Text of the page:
Alma hates her name and prefers to go by Allie, insisting that everyone at school calls her that instead. While working with the Neighborhood Volunteer Help Junior Branch, however, she goes by Alma. She has a habit of stealing emotionally valuable trinkets from the elderly people that she helps and convincing them that they lost them, and the objects will turn up where they least expect them to. While she is helping an old Austrian neighbour, Mrs. Struben, with her groceries, Alma asks about a little handmade egg. Mrs. Struben tells her the story of her family during the second world war, especially about the Christmas when her uncle gave her the egg, which he had made for her, and about how her cousin Helga wanted the egg for herself. When their family was bombed in an air raid, they ran from where they were staying. Mrs. Struben dropped the egg, and Helga ran to get it, and was trapped inside the building. She was found dead the next day, but not dead from the bombing—she had died of shock. After Mrs. Struben finishes the story, Allie steals the egg. After she finishes helping Mrs. Struben with her groceries and convinces her that the egg will turn up somewhere else, she goes home with the egg. She is found the next day dead of shock.

The Lies of Henry Mawdsley[edit]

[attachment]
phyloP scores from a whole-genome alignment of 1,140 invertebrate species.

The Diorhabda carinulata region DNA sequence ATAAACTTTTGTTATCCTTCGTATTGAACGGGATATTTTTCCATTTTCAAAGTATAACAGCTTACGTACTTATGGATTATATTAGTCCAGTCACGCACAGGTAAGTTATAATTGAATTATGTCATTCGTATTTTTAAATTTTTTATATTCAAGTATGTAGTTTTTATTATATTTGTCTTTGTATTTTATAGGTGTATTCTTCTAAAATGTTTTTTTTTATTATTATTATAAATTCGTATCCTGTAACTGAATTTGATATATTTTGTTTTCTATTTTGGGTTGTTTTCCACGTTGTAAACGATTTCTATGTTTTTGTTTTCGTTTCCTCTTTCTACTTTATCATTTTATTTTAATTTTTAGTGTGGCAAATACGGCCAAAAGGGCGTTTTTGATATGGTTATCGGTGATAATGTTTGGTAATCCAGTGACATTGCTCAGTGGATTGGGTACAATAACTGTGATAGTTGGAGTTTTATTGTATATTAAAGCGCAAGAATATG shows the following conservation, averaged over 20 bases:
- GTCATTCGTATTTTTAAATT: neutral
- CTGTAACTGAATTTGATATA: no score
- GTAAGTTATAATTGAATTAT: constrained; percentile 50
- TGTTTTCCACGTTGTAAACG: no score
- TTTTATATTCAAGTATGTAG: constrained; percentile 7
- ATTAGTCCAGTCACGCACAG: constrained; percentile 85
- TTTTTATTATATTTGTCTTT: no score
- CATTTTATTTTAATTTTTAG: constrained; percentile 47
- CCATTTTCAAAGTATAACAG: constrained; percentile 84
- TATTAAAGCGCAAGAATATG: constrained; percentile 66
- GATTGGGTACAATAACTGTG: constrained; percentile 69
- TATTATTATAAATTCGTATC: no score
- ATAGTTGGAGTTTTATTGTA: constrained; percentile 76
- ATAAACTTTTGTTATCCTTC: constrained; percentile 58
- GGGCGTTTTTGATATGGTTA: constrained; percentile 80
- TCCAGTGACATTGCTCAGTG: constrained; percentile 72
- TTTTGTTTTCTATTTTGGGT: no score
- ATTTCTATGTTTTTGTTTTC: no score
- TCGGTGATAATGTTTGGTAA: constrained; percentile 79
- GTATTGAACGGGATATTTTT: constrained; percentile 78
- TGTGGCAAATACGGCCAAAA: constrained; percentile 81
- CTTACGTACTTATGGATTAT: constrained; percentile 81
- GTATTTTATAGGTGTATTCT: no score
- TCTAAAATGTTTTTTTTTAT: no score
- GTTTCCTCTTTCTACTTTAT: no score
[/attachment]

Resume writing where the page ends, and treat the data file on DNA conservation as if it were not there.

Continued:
Henry Mawdsley is renowned for his lies and tall tales. As he is making up a lie on his way to school to explain his tardiness, he meets a strange old man who offers to make a deal with him. Henry asks him to make it so that everyone believes whatever lies he tells for a week, after which the man will take possession of his soul. After he signs the contract, hidden from the strange man by a cloud of smoke at his own insistence, he arrives late to school. His lies grow increasingly more elaborate and Henry quickly becomes frustrated with how easy it is to get away with anything he wants. When the end of the week comes, the strange man reveals himself as the devil and starts to claim Henry's soul. The angel Gabriel intervenes and releases him from his contract with the devil by illegitimizing Henry's signature, revealing that it is neither Henry's name nor written in his blood, as it should have been.